~ December 15, 2010 ~
I'm Just The Mom...
Mother Nature certainly flexed her muscle this past weekend. Light snow combined with
howling 45 mile-per-hour winds made for dangerous traveling Saturday evening. It was
cold! Wind chills dipped to -15 degrees Sunday morning. A reminder to all of us that
even though winter is not officially here it is December and snow and cold temperatures
should be expected. It was hard to stay warm for a couple of days. The kids complained
about how cold it was inside and I told them that they should step outside. We are stingy
with the heat so a few layers are always needed while just hanging out. The boys seem
content on wearing shorts and t-shirts. I question their choices but hey, what do I know?
I'm only the mom. I am hoping that we won't see temperatures like that again any time soon.
Well another year has come and gone. I celebrated my 48th birthday yesterday and at the
end of 2010 Savvygardener.com will be 10 years old. Where has the time gone? Kevin and I
have been working together publishing a weekly email newsletter for 10 years. There are
days when it doesn't seem that long ago and others where it feels like an eternity. I guess
that's the way it is with many things in life. Kevin and I enjoy what we do and are so grateful
that we have all of you to share our gardening knowledge with. We appreciate all of your kind words
over the years and and hope as always that you are spreading the word about Savvygardener.com.
Here is to many more years of gardening and many more years of Savvygardener.com.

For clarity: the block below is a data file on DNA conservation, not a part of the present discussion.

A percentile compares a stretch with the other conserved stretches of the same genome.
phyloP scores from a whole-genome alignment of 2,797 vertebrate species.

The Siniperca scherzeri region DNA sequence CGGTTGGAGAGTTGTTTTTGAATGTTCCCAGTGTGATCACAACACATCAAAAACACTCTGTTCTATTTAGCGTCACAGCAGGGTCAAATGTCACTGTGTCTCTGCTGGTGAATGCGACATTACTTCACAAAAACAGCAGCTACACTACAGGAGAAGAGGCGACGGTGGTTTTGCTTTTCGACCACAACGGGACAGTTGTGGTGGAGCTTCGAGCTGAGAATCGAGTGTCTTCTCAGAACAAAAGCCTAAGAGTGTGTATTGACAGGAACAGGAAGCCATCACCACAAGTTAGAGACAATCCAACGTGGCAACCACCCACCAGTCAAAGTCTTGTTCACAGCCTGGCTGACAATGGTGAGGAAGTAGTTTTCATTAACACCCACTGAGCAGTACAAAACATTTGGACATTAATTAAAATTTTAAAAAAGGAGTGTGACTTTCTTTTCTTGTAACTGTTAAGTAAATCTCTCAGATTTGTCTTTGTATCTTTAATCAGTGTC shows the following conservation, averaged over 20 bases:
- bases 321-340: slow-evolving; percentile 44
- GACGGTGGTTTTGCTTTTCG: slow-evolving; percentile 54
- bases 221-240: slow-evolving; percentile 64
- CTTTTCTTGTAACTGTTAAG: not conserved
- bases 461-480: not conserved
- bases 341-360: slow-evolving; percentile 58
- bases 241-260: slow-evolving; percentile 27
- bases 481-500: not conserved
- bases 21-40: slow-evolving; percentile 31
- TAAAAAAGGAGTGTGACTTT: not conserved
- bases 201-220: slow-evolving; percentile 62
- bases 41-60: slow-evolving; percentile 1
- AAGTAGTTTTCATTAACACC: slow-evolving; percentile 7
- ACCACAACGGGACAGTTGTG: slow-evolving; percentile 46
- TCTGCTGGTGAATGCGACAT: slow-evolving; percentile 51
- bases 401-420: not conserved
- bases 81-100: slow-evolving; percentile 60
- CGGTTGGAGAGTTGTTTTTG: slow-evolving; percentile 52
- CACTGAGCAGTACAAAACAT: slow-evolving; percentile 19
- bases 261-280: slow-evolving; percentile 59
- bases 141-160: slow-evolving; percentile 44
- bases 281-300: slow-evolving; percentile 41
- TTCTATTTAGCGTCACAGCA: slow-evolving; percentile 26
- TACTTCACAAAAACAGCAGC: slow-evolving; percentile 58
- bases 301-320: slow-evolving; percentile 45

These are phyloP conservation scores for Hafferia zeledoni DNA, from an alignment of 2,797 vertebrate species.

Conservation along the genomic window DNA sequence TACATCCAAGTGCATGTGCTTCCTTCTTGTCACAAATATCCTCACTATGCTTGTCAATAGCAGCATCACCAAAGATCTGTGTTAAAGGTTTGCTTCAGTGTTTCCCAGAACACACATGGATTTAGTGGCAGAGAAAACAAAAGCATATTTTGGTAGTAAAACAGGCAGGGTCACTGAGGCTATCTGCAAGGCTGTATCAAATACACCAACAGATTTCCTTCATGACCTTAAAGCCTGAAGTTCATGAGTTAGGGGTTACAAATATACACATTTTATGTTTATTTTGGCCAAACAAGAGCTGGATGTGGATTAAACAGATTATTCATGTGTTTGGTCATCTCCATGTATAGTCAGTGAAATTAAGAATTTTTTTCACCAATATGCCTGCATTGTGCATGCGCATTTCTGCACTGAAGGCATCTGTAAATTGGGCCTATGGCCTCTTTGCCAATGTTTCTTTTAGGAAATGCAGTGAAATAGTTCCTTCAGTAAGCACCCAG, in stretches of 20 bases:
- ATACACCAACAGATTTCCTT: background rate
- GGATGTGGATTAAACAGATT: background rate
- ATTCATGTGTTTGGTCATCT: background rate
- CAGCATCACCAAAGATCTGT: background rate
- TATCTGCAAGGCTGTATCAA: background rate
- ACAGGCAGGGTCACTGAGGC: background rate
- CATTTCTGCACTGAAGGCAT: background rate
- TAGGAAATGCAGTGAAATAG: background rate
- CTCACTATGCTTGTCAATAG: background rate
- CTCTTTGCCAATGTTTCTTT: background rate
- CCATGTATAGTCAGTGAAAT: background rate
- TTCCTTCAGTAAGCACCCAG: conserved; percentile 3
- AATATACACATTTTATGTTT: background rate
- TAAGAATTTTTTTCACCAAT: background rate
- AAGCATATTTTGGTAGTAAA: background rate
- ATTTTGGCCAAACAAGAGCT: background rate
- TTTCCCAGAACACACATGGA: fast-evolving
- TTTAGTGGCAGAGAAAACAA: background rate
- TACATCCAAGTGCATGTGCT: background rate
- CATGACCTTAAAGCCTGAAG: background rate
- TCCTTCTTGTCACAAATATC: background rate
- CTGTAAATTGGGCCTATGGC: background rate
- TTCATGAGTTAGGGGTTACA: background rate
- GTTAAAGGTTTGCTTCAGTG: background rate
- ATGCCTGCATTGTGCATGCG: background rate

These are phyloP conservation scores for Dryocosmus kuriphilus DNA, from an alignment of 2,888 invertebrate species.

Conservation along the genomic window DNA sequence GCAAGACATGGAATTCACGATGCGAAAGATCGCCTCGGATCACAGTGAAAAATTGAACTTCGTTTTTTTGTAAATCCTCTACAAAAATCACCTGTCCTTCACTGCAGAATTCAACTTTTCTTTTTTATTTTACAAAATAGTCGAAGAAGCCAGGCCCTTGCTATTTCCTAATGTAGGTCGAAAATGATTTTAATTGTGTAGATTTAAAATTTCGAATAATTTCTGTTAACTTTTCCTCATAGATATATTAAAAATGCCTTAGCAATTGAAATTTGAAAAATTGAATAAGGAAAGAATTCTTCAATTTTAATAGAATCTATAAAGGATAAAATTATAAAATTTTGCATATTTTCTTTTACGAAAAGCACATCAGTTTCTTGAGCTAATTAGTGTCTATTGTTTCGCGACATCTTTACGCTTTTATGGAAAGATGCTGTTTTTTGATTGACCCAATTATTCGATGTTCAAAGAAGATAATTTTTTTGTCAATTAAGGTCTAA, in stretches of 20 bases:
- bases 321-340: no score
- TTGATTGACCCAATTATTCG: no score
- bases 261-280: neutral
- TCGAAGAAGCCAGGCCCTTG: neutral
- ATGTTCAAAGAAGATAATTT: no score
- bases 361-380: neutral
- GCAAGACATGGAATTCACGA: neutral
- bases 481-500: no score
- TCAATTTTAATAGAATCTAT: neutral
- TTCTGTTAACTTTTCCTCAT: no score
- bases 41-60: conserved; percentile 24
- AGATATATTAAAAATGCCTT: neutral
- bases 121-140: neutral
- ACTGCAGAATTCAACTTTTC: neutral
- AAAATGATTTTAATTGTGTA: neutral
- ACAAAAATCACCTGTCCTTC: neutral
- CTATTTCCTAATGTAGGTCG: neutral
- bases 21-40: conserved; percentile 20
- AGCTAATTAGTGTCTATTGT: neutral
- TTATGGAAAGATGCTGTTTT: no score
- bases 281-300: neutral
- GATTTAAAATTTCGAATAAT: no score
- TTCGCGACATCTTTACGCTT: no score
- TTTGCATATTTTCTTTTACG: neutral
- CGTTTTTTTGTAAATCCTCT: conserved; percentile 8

Here's an interesting use for wood ash that our friend Mark Bartlow of
Ryan Lawn & Tree learned
from a customer in Shawnee a few years ago. Traction aid on ice! Apparently this particular customer had a long, steep
gravel drive that Mark and his crew were able to get into but not out of with their chipper truck.
They were stuck, but instead of calling a tow truck their customer breaks out her lawn spreader
and a bucket of wood ash, and proceeds to spread it over the trouble spots. To their surprise and relief
they drove out like there was no ice at all!
Great story and good advice!
Preventing Snow Mold...
Last week's snow found some of us with a fair amount of unraked leaves on the
ground. Don't leave them there! First on your "to do" list once the
snow melts - rake up those leaves. It's just not healthy for the turf to have
wet leaves smothering it all winter. Additional snows that may have greater
longevity (on top of those unraked leaves) can lead to snow mold - a
possibility and it is best avoided.
Mulching your perennials is very important in wintertime. If
possible mulch the root zones of your azaleas and rhododendrons
with oak leaves, shredded oak bark or pine needles. Each will
add a little bid of acidity to the delight of these acid-loving
Winterize Power Tools...
Power tools and other gas-powered equipment need winterizing before being put
away for the season. Here are some basics:
These simple steps will help ensure a longer lasting machine as well as a
better chance of a successful "cold-start" next spring.
be changed and moving parts lubricated.
should either be drained or have a gas stabilizing additive
mixed into the fuel.
Illuminating Houseplant Help...